The Glamour Thieves
“a fast, funny, and rip-roaring adventure of a few days in the life of an orc who’d like to forget his former association with a certain elf, and the elf who’s fighting against awakening old memories, but not very much . . .”
In an alternate reality where the U.S. is peopled by humans, orcs, wizards, and elves, JT the orc has made a new life for himself. He’s now living in Arizona, doing what he likes to do: building cars instead of stealing them. He also fiddles around with other things electronic.
Then Austin Shea, elven conman, reappears in his life. Austin is like all elves, gorgeous, and knows it, and not at all the magical being JT wants to see. Ever. Well, maybe. He and Austin have a history and he doesn’t want history repeating itself. “The cutting-room floor of JT’s mind was littered with memories in Austin-shaped pieces.”
This time, as usual, Austin has a plan and JT is certain it isn’t going to do him any good.
“‘I need to borrow a few drones.’
‘No. What for?’
‘For a good cause.’
‘How much money turns something into a ‘good cause?’”
JT’s drones are something else. They are part of him and he’s part of them.
“It had taken years of training, a hundred thousand dollars of software and a dangerous amount of black market neuropsychoactive drugs to make JT’s brain into something that could process multi-ocular vision for sustained periods of time without suffering a breakdown.”
Austin wants both the drones and JT, and not necessarily in that order.
JT’s in a quandary. He has a board meeting coming up, appointments with bankers, his one big chance to go legit. Before he knows it, he’s agreed to help Austin. “And that was that: apologies and lies all told, they were back where they started. They pulled out of the compound, San Francisco bound.”
Eventually, the truth comes out. Austin’s friend Buzz has stolen something from the Electric Dragon Triad, a data block called the Blue Unicorn. Buzz and JT also have a bit of history, but it’s one they’d like to bring into the present. Buzz had been contacted by the Triad because they had a ghost in their network, a fragment resulting when an AI gets broken.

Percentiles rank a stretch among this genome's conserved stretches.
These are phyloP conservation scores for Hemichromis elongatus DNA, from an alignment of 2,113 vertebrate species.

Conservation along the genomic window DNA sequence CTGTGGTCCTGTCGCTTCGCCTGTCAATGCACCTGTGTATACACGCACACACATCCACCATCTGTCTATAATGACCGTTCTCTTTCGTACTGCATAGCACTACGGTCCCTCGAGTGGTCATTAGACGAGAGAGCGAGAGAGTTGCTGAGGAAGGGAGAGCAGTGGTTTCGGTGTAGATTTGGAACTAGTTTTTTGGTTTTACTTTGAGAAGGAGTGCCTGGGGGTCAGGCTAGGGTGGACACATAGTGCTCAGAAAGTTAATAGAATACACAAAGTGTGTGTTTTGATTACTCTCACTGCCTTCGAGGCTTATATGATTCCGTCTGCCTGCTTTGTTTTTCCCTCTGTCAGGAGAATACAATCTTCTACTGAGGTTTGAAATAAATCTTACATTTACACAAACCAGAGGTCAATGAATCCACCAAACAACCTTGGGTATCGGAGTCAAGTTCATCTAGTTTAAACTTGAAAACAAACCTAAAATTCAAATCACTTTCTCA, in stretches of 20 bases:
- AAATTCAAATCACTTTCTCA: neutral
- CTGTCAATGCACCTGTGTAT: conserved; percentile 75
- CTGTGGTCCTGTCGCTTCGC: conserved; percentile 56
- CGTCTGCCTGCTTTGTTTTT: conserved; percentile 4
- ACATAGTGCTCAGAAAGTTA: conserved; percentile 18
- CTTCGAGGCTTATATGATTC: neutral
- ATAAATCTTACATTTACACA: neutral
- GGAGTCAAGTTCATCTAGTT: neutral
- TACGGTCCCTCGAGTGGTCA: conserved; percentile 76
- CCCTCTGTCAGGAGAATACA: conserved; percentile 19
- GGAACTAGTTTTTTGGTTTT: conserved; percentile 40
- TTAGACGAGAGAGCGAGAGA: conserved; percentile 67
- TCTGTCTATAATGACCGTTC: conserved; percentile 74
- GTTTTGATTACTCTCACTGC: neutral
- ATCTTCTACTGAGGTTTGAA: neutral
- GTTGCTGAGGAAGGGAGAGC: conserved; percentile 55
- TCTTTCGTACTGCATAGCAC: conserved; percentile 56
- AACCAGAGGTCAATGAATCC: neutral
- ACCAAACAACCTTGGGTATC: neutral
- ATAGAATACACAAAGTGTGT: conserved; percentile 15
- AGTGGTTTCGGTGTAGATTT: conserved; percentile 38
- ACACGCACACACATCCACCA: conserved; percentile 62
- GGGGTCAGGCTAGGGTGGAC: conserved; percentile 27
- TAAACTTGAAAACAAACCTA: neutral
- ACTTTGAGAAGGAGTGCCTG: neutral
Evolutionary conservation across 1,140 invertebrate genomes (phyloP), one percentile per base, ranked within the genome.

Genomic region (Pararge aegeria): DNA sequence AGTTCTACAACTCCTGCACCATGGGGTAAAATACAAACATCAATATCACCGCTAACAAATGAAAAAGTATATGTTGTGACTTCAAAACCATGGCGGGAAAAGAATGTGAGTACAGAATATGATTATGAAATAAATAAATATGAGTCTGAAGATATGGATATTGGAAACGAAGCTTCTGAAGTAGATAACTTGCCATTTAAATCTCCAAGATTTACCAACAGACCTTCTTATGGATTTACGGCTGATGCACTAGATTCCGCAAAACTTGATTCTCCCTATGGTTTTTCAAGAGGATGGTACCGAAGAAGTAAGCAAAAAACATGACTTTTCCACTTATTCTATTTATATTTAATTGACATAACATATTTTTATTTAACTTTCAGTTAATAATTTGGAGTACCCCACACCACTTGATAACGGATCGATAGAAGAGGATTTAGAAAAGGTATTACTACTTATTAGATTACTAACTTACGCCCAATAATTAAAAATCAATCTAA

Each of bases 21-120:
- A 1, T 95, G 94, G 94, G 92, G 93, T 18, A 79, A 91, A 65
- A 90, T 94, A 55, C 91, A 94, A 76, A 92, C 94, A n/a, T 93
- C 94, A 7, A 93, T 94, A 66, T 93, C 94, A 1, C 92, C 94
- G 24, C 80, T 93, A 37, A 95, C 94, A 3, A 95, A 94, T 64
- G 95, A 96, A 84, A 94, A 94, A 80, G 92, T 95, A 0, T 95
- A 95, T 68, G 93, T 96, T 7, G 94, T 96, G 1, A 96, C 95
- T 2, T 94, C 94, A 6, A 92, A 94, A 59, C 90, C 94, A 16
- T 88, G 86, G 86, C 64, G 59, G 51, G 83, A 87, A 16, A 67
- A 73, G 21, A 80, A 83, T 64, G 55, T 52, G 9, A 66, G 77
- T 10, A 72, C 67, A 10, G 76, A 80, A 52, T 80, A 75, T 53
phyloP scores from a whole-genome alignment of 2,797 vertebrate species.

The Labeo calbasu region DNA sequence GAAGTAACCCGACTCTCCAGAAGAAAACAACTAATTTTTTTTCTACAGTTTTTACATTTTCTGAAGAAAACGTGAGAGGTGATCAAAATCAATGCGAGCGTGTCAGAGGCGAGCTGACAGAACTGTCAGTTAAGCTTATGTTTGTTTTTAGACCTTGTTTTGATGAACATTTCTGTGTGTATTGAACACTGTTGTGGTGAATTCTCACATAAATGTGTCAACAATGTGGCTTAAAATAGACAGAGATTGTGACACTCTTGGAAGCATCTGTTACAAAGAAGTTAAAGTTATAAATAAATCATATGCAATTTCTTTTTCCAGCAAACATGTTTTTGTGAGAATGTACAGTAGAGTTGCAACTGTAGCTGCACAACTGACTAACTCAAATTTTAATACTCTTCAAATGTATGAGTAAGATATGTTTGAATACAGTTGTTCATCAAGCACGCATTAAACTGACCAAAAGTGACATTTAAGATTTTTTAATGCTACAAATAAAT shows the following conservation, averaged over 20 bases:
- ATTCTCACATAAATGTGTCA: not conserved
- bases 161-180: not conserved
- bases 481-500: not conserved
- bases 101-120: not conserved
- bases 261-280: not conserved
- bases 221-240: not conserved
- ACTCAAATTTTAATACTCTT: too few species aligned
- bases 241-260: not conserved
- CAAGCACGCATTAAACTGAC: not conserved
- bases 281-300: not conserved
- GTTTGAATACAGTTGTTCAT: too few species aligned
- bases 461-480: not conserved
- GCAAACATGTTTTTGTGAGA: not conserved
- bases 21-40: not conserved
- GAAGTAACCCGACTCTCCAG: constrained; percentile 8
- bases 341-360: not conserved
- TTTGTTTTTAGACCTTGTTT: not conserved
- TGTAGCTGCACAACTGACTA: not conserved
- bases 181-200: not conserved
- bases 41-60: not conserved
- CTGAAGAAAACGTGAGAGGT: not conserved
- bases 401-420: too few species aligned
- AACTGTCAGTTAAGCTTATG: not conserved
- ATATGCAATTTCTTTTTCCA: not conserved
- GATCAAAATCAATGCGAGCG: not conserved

“’I was this far away from the most important discovery since the Awakening: how to break down the barrier between magic and technology. It was right in front of me and all I needed to do was work with some bad people for a while.’”
So Buzz steals the fragmented data block. “It’s an honest-to-goddess glamour somehow coded into a broken-off piece of some AI. The glamour takes simulated stimuli and makes it more than real. It speaks to each individual and stirs up old memories and daydreams and nightmares and makes the world vivid, lush, and seductive.”
The Triad wants it back, of course, and Buzz and Austin are as determined they aren’t going to get it. What are they going to do with the Blue Unicorn?
“‘You have a buyer?’
‘Are you kidding. We’re aren’t selling her. We’re going to set her free.’”
And then they’re up to their necks in double-dealing wizards, the followers of Owen Ren Leng, the Chinese Necromancer heading the Triad, assorted ninja zombies, JT’s resurrected attraction to Austin, his newly-discovered interested in Buzz, and hovering above it all, the Blue Unicorn, created from the memories and glamour of Austin’s sister Roan.
Who knows how it’s all going to end up?
This is a fast, funny, and rip-roaring adventure of a few days in the life of an orc who’d like to forget his former association with a certain elf, and the elf who’s fighting against awakening old memories, but not very much. Austin’s glamour may play a big part in his and JT’s relationship but their individual personalities make up the majority of their problems.
Nevertheless, the reader will be cheering for them all the way.
The plot is a well-worn one, old teammates with ambiguous feelings for each other getting together for one last exploit, but author Allmon’s handling makes it something extraordinary. The characters are definitely non-stereotypical, and each one is given enough background to show his niche in this particular tale.
At times, the writing is near poetic in its descriptions. Even at its most earthy and graphic, there’s still a beautiful flow of words and rhythms. The dialogue, especially that between JT and Austin, is filled with rapid-fire ripostes, suggestive and revealing of their feelings toward each other, as well as their resentment.
As for the ending . . . it isn’t really a finish at all, but a segue into the next novel, and the way the setup is handled will make readers wait impatiently for its arrival. The Glamour Thieves does more than steal the Blue Unicorn. It also captures the readers’ interests for the long haul.